Fix Bayonets! by Mustang
Arguably, the most important action President Theodore Roosevelt ever took in foreign affairs related to the construction of the Panama Canal. It was controversial abroad —it was controversial at home. Those who opposed the canal claimed that Roosevelt’s actions were unconstitutional. If true, then so too were Thomas Jefferson’s actions when he acquired the Louisiana Territory. At different times, the congressional do-nothings accused Roosevelt of usurping their authority. They must not have known Roosevelt very well; he was a man of action.
A canal across the isthmus of Panama was first discussed in 1534, when Charles V, Holy Roman Emperor and King of Spain ordered a survey for a route through the Americas that would shorten the voyage for ships traveling between Spain and Peru. In 1668, the British physician and philosopher Sir Thomas Browne speculated that such an undertaking would be a good idea; after all, it only involved “but a few miles” across the isthmus. A little more than 100-years later, Thomas Jefferson (then US minister to France), suggested to the Spanish that they proceed with their project; after all, it would be far less treacherous than sailing ships around the tip of South America. Besides, he added, the tropical ocean currents would naturally widen the canal thereafter and it would be easy to maintain it.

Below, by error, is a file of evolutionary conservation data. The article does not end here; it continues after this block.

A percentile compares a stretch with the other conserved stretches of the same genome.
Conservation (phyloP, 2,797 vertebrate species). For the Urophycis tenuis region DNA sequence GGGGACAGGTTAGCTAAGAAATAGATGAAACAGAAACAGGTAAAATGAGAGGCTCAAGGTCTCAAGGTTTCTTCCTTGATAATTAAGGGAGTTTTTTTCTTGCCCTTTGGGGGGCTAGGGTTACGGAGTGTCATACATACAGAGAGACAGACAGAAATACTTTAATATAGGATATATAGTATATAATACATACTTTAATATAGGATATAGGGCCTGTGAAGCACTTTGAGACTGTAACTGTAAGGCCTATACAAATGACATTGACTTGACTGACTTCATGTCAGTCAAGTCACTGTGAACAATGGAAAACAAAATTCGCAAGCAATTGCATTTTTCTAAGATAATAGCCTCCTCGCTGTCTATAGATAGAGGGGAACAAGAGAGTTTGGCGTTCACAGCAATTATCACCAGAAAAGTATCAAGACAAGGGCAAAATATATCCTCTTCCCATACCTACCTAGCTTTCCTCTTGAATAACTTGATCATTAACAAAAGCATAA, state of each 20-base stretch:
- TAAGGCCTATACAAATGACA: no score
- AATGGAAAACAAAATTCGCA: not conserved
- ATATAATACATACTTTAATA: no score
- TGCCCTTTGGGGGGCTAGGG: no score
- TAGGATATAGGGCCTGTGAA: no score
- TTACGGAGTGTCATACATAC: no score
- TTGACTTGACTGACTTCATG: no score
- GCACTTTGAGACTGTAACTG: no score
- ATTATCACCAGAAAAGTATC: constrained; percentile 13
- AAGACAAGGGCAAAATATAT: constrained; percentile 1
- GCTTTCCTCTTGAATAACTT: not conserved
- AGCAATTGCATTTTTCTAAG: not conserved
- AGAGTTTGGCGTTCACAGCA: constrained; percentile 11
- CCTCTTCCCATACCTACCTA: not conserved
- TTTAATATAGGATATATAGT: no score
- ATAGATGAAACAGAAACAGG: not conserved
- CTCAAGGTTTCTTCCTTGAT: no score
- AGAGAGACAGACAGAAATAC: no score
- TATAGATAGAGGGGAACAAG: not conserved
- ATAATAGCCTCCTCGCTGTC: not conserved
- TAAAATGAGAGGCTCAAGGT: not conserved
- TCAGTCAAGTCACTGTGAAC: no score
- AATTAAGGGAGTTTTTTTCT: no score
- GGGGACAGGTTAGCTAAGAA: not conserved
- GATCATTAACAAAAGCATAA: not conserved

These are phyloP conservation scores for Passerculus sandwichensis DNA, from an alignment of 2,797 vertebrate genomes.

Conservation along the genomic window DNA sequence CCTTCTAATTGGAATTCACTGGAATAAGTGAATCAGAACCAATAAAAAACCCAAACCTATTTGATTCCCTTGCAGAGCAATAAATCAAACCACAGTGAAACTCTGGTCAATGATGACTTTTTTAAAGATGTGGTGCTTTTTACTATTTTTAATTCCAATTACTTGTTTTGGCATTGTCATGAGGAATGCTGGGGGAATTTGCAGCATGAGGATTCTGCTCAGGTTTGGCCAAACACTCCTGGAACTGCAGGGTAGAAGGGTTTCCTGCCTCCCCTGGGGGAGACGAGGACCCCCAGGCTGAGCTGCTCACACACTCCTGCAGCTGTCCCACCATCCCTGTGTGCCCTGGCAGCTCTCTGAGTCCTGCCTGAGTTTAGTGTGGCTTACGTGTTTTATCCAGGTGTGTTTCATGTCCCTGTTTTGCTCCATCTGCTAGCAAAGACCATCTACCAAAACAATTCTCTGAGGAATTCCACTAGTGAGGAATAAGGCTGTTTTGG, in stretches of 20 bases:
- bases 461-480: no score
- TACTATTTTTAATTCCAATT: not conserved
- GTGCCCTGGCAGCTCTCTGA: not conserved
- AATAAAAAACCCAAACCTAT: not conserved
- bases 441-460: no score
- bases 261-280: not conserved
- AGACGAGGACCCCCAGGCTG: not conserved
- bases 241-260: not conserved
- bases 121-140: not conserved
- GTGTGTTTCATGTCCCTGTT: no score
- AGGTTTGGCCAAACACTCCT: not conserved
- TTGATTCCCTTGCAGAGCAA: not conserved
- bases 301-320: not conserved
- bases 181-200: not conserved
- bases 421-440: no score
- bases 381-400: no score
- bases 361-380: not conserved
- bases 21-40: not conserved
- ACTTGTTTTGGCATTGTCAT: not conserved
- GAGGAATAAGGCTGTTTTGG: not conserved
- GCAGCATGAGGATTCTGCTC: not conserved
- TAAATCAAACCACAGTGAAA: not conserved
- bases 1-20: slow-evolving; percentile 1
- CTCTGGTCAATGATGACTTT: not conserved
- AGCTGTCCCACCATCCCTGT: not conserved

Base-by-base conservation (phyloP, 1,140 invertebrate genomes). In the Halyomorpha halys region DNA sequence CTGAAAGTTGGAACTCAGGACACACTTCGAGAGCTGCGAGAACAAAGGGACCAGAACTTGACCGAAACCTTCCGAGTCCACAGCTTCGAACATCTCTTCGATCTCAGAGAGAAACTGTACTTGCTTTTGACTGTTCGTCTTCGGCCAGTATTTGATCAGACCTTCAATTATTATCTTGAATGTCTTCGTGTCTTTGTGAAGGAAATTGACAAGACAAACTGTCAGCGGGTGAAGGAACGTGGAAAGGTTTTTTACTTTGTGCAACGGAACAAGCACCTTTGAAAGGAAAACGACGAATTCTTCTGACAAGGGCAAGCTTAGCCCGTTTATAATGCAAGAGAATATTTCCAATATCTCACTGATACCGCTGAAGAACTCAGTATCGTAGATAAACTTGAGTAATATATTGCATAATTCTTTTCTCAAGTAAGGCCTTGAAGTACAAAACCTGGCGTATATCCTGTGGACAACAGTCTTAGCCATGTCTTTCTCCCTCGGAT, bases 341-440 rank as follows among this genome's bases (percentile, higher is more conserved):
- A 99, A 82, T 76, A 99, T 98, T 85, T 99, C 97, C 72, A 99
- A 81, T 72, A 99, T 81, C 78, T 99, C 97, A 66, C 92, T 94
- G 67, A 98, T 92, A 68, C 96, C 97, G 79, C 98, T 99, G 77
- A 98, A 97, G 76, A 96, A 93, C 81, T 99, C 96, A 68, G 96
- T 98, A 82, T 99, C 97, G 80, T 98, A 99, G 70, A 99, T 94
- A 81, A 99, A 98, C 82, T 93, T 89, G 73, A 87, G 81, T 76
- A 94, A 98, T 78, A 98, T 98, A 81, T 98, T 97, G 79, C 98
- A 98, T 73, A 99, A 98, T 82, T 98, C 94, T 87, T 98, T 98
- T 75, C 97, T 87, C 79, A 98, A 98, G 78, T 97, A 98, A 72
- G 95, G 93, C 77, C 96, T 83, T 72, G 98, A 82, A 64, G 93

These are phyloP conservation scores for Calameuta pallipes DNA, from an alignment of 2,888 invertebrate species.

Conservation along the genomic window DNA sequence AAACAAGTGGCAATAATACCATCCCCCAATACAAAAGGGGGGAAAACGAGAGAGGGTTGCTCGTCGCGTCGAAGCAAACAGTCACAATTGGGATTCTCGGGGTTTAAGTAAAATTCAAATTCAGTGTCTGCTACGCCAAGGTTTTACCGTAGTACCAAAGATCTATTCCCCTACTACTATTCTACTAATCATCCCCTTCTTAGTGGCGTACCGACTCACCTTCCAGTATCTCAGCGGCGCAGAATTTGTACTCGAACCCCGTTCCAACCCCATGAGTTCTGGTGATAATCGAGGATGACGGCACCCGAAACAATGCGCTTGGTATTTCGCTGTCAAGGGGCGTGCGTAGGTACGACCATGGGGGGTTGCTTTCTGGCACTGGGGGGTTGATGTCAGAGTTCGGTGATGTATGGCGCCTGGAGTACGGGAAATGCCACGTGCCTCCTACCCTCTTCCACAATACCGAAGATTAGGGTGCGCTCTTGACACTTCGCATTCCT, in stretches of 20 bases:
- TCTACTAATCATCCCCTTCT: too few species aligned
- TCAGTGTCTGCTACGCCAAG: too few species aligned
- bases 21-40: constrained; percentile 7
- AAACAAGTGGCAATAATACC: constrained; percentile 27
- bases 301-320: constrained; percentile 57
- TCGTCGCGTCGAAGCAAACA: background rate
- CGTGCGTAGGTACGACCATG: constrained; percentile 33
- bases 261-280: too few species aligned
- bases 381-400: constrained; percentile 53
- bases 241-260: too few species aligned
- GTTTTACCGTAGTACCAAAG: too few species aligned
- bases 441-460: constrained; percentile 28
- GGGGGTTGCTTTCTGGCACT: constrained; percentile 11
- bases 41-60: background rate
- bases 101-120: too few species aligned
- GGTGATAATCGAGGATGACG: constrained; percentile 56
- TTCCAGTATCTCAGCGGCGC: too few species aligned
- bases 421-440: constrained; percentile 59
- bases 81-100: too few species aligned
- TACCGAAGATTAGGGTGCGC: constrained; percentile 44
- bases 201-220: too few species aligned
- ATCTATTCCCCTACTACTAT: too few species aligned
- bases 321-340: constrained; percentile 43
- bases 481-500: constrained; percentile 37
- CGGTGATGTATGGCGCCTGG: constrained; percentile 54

By the late eighteenth and nineteenth centuries, numerous canals were constructed in other countries. Engineers were learning how to do this. The success of the Erie Canal in the 1820s was inspiring, and the collapse of the Spanish Empire in the New World led to a surge of American interests in building an inner-oceanic canal.
Of course, in the first eighty-years following independence from Spain, Panama was a department (province) of Colombia. Panama voluntarily joined Colombia in 1821. It was not a happy marriage, however, and the Panamanians made several attempts to secede, notably in 1831 and again during the Thousand Days War of 1899-1902. Among the indigenous people, the struggle was one for land rights  under the leadership of Victoriano Lorenzo .
Mustang has other great reads over at his two blogs – Thoughts from Afar with Old West Tales, Fix Bayonets! and via BUNKERVILLE | God, Guns and Guts Comrades! You can also follow our friend/fellow patriot and blogger from across the pond on Twitter: Mustang.